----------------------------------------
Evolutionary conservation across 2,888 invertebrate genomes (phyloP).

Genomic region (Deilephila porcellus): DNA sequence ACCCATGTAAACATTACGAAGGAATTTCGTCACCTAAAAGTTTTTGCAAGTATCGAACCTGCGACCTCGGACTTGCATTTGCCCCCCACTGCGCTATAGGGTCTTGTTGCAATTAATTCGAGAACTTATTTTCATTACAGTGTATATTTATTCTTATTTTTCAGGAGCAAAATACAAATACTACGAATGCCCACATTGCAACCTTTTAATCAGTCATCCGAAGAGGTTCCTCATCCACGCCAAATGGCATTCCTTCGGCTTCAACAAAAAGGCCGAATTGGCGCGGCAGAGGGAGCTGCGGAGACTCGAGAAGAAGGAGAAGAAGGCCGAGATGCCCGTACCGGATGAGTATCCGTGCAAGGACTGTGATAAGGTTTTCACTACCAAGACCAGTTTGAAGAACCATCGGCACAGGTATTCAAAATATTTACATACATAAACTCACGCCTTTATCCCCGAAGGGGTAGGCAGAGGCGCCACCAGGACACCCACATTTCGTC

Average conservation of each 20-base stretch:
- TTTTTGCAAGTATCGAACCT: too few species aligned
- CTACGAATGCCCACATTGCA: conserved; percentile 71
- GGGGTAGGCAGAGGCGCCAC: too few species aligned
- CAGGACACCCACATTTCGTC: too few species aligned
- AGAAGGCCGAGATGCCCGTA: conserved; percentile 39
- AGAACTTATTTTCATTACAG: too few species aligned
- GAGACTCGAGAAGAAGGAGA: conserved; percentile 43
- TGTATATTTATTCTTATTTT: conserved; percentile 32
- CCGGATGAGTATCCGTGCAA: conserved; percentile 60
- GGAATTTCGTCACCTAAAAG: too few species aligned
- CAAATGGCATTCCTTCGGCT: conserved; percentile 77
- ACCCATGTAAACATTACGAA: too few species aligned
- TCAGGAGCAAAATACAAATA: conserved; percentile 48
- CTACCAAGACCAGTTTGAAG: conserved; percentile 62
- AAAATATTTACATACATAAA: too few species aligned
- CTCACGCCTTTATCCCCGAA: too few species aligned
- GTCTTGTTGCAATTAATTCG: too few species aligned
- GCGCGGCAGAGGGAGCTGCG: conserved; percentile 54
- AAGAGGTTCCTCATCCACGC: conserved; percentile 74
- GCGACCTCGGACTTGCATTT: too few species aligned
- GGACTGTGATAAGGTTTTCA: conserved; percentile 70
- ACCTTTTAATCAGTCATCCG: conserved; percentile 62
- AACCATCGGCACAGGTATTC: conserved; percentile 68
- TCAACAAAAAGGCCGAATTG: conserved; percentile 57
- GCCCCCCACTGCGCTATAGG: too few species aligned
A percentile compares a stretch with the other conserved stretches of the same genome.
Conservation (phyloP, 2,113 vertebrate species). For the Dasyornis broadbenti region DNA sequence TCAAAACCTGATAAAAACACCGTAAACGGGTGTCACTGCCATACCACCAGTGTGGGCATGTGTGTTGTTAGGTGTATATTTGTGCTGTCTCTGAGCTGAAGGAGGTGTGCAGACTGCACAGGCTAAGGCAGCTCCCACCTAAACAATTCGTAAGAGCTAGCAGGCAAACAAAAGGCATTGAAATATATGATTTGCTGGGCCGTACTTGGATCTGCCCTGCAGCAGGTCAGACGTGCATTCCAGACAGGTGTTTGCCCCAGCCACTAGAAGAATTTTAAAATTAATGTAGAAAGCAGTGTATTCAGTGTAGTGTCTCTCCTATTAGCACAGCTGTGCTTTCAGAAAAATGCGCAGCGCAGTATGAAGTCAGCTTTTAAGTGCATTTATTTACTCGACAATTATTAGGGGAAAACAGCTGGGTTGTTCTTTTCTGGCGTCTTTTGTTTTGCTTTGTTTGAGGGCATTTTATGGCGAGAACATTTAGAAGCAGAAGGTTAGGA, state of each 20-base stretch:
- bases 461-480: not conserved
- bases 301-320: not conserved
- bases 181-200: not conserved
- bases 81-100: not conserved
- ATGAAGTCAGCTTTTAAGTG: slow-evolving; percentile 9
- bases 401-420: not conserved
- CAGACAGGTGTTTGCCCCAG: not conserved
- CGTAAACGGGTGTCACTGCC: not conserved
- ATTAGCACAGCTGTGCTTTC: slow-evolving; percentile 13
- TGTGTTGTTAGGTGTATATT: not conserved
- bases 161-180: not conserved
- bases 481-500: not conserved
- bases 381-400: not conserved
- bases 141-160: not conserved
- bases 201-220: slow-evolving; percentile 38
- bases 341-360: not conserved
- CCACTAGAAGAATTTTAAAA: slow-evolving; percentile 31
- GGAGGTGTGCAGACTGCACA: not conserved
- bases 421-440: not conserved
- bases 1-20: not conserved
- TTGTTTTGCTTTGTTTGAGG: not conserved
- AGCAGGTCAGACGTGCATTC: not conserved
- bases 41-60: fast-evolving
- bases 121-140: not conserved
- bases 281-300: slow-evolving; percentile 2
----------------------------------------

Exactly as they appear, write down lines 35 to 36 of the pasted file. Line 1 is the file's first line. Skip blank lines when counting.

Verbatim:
- ATGAAGTCAGCTTTTAAGTG: slow-evolving; percentile 9
- bases 401-420: not conserved